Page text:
Hi everyone, it’s Jerry. The Lasker Trap is
a trap for black out of the Albin Counter Gambit. In it, white can easily fall victim
to an extremely rare and devastating tactic involving a mere pawn. Let’s see how this
black d-pawn in particular could turn out to be very deadly, and along the way pay close
attention to this queen h4 move as it’ll be present in the few of the sub variations
I show. So after d4, d5, and c4 the Queen’s Gambit. With e5 we have the Albin Counter
Gambit. d takes e, and d4 robbing the queen knight of this c3 square. Now a very common
idea is to challenge an opposing pawn that’s in your territory with one of your own pawns.
The move e3 does just that, however in this instance it’s already a step in the wrong
direction for white. Bishop b4 with check, and after the counterattacking bishop d2,
this threat against the bishop is one that black can ignore with d takes e. And before
I get into the type of beating white will end up taking if bishop takes bishop, let
just point out that the best continuation for white is to immediately recapture on e3.
And should that come about, here’s how black can at least regain the material lost. Queen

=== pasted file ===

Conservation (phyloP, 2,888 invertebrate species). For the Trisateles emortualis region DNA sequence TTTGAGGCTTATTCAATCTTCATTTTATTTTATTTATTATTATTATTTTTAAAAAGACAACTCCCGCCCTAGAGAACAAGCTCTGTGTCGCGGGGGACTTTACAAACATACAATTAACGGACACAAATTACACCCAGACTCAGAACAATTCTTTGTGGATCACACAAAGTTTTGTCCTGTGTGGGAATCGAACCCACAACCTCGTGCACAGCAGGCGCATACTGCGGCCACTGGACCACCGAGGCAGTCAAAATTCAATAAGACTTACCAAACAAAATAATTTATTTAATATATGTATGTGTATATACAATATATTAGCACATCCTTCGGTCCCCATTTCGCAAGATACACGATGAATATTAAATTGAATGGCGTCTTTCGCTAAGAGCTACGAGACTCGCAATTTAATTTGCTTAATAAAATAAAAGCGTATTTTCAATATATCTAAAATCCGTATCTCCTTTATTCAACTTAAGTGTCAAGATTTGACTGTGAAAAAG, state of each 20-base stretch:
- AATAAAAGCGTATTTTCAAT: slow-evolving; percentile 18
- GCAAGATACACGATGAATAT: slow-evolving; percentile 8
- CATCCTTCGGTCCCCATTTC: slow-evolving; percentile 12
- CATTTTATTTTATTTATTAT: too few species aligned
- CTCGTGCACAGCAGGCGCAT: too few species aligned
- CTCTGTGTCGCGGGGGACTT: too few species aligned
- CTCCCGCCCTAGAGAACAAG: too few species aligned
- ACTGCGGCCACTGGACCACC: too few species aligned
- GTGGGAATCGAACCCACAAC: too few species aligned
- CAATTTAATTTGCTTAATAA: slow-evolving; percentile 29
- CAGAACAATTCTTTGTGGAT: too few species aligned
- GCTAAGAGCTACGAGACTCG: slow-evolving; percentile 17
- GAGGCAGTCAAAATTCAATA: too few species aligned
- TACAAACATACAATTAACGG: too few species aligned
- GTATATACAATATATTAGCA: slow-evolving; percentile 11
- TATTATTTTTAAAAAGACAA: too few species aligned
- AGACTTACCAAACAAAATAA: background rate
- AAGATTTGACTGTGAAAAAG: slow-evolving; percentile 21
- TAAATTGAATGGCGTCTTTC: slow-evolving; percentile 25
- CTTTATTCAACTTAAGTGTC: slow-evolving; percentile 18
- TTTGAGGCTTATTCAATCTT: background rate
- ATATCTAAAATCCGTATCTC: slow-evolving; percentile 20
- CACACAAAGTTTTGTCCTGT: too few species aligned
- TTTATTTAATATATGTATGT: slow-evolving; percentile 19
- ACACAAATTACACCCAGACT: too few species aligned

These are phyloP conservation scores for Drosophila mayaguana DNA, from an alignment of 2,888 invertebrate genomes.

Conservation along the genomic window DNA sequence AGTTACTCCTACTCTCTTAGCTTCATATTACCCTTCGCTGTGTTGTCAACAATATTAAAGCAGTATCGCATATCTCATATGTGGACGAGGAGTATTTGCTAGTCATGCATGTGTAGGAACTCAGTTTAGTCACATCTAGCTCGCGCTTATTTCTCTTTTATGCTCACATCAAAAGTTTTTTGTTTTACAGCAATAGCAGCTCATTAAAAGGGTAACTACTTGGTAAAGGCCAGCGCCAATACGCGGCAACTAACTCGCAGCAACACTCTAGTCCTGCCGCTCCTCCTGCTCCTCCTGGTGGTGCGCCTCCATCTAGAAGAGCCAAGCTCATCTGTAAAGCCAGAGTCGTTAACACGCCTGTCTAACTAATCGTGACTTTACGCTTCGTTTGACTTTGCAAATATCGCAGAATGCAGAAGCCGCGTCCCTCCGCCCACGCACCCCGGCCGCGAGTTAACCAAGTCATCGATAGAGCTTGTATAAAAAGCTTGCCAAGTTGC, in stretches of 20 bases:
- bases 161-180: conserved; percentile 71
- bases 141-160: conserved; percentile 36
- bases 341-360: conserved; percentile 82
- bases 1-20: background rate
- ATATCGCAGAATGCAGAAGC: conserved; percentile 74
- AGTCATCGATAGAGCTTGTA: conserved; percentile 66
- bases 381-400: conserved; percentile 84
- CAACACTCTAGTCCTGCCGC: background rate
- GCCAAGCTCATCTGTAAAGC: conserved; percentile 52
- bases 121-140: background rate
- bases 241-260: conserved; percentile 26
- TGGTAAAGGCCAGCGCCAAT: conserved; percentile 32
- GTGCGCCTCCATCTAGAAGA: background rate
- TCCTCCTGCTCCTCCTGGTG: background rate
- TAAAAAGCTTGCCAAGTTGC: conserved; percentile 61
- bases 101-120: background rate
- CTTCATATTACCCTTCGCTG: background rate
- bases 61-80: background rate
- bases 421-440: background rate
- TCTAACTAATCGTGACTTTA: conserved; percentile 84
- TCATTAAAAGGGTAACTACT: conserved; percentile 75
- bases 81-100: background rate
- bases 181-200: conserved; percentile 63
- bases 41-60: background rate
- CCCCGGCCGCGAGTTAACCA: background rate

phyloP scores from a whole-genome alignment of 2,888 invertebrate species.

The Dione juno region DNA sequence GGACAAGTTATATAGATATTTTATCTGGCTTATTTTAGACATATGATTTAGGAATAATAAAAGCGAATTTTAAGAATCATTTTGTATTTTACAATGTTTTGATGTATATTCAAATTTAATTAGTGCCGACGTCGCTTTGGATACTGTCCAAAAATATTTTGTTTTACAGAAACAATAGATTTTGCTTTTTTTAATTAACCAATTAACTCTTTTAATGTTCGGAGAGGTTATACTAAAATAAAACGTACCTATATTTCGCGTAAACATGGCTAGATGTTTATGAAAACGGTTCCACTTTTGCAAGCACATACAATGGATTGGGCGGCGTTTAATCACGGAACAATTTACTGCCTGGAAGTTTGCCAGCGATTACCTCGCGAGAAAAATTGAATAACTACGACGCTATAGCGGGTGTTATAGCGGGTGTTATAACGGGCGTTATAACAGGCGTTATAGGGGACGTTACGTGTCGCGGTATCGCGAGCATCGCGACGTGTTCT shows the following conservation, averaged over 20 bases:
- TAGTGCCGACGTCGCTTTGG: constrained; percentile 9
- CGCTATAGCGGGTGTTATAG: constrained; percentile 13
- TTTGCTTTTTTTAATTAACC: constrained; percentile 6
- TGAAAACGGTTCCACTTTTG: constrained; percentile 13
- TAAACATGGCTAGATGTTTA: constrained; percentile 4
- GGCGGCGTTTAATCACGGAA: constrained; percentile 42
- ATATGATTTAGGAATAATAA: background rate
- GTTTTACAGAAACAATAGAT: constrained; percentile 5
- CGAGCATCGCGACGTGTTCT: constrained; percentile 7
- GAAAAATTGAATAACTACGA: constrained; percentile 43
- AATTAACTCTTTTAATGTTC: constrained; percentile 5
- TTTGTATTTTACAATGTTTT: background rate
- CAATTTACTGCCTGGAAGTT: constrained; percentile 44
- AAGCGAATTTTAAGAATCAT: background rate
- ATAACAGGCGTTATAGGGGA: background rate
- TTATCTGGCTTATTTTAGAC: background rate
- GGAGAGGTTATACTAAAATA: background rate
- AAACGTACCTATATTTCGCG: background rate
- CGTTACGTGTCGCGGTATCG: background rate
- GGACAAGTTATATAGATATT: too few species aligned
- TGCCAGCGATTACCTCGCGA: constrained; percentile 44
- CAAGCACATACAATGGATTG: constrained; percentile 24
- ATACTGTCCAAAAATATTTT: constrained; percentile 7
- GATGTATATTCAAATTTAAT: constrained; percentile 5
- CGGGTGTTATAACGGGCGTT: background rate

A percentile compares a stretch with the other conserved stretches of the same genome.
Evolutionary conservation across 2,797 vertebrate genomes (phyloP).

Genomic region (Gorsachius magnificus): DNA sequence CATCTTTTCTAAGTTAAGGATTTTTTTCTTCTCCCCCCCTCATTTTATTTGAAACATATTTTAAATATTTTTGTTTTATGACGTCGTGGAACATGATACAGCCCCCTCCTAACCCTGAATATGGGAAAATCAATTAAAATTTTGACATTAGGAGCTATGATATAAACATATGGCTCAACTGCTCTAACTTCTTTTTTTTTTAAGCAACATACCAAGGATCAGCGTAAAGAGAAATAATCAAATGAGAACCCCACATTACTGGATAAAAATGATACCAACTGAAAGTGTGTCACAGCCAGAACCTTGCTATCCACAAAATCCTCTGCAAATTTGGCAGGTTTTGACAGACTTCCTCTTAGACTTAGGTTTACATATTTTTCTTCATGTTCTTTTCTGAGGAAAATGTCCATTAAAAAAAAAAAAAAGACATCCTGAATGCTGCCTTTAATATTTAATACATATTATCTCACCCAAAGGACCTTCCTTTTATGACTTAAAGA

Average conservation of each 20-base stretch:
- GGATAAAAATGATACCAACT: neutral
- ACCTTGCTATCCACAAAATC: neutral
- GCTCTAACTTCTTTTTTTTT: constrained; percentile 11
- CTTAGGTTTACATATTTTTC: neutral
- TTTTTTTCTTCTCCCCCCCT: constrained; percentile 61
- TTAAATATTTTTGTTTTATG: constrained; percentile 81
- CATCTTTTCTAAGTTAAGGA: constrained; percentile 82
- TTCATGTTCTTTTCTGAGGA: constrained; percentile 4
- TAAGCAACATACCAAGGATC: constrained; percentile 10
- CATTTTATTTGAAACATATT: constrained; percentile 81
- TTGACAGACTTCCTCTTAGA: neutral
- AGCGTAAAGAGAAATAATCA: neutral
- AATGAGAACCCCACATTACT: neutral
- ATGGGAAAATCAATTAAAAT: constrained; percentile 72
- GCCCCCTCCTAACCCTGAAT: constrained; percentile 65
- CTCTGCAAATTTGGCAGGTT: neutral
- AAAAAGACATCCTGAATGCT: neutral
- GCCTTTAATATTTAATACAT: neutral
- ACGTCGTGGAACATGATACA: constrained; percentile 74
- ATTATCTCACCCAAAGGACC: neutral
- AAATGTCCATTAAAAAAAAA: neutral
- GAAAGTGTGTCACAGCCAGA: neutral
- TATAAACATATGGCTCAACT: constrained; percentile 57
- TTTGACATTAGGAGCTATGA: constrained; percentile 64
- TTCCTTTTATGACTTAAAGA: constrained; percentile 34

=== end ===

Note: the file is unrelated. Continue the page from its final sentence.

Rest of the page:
h4 with check, and after g3, queen e4. And pay particular attention to what exactly the
queen is doing…not only hitting the rook and the pawn on e5, but also the one on e3.
Keep in mind the bishop is pinned, and in short, material…the pawn, will be won back,
and black is doing quite alright. Reverting back to this position…if instead of f takes
e, queen a4 were played, we would have the knight blocking the check. And after bishop
takes bishop, pawn takes pawn would ensue. King takes pawn, and yet again queen h4 with
check. Pawn g3, queen to d4 with check, and however you slice it…no matter where the
king goes, the h1 rook…the a1 rook will fall. For example if king to g2 or e2, it’s
queen takes b, and then queen takes the rook on a. If the king runs home, we have queen
e4, and it’s the rook on h1 that falls. And lastly, if king f3 we have bishop check, king
g2, queen e4…the rook on h1, yet again, will fall. Finally, what occurs after bishop
takes bishop from this position is pawn takes pawn with check, trying to deflect the king
away from defense of the queen. King to e2 is the only way to maintain defense of the
queen. But now comes the devastating pawn takes knight, under promoting to a knight
with check! This is all very important as otherwise capturing the knight and promoting
to a queen allows white one moment to breath. And in that moment, there’s queen takes queen,
king takes queen, and only then the recapture and the material is balanced. However, under
promoting to a knight lands a check. And now after rook takes knight, we would just have
bishop g4. This is lights out…the queen is dead. And the other line would be king
e1, and now yet again, queen to h4. If g3, we have queen to e4, and the rook is dead.
And if king to d2, we have a tricky knight coming out with tempo, the bishop coming out
screaming down at the queen, black queenside castling giving a check to the king, and not
to mention black is still up a piece.